Hydrosols are the water by-product from steam distilling essential oils, but they aren't just water, they are better because they contain the chemical constitutes of the plant with all of its active phytonutrients. By misting with a hydrosol after I've removed your mask I am rehydrating your skin. Following with a facial oil or moisturizer, while still damp, I am recreating the top layer of the skin, the acid mantle, which is made of of lipids (oil) and water. The acid mantle is critical to healthy skin. It is why I named my private line Mantle Skincare. I expect I'll see more dehydrated skin once it cools off outside and the heat goes on inside. Hydrosols are also in many of my facial mists I retail for home care. Take one home to add to your regime. It may be the ticket for balanced skin, boosting the results from your moisturizer and possibly allowing you to use a lighter one.
It is all natural, right? I get this question from clients and friends frequently. They know me and my history of really delving into ingredient lists; of skin products/cosmetics and food.
A couple of points to keep in mind:
Natural is a word that is difficult to define. It is not regulated by the FDA* so it holds little meaning on labels on cosmetics and food. Of course some companies hold very high standards of purity and wholeness and for them it absolutely has meaning. The job for us is to decipher who those companies are.
You can read more about high standards to which I hold my Mantle Skincare products in an earlier (6/28/2013) blog post.
It is a rare bird that cooks every thing from scratch with organic whole foods, and relies solely upon the cosmetic chemistry of her own kitchen for skin care. Even fewer allow their faces to be adorned only with color achieved by pinching their cheeks and eating berries. Most of us allow concessions for some conveniences and shortcuts when it comes to the food we eat and the products we use.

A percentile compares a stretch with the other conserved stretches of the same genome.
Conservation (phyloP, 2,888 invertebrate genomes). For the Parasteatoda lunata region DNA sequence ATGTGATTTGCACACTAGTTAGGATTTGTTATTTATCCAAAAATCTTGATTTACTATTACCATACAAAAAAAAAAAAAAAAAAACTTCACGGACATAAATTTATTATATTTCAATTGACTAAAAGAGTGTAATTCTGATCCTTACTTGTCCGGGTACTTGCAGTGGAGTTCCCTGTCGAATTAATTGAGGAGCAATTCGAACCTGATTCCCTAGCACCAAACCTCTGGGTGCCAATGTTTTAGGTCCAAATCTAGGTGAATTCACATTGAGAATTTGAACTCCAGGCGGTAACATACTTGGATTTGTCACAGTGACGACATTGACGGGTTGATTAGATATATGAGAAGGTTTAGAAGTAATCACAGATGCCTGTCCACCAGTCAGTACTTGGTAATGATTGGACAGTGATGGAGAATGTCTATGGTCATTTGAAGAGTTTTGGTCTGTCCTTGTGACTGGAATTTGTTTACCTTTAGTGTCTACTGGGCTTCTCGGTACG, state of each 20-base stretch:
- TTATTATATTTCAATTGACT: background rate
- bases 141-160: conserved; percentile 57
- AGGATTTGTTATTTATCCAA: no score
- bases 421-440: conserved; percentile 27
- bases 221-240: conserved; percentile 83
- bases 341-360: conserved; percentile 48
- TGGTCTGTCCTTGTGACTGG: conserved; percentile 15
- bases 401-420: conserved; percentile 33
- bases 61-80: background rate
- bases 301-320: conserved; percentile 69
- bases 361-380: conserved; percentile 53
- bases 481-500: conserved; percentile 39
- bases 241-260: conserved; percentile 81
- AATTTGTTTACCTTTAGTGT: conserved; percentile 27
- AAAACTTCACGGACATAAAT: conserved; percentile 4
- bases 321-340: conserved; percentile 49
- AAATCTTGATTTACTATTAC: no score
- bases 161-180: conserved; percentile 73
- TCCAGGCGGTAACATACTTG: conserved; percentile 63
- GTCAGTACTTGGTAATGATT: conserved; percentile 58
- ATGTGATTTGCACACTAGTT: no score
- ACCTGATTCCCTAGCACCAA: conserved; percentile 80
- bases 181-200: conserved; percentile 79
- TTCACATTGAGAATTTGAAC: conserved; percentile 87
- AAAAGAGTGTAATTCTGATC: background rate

*The FDA’s site states: The FDA has not developed a definition for use of the term natural or its derivatives. However, the agency has not objected to the use of the term if the food does not contain added color, artificial flavors, or synthetic substances. Furthermore the FDA has very little to do with cosmetic regulations. FD&C (Federal Food Drug & Cosmetic) Act does not authorize FDA to approve cosmetic ingredients except for color additives. FDA oversees compliance but doesn’t require approval before marketed. (The FDA regulates sunscreen, because of its classification as an over-the-counter drug.)
So “natural” has little meaning and you can’t count on the Feds to monitor the millions of ingredients that go into products for the skin. They aren’t equipped to do it. They not only are likely to make a mess of it if they tried, but also would make it very difficult for the smaller companies to make products, especially from plants because their chemistry is complex.
Notice I don’t describe things as toxic, dirty or full-of-chemicals.
I am a chemistry teacher’s daughter. Water is a chemical. Chemical is not a dirty word.
Plants are full of biologically active chemicals.
Amy Linville is an artist and esthetician that believes simple, sustainable and non-rushed daily skincare and beauty rituals are the foundation for finding comfort in your skin and looks, no matter your age.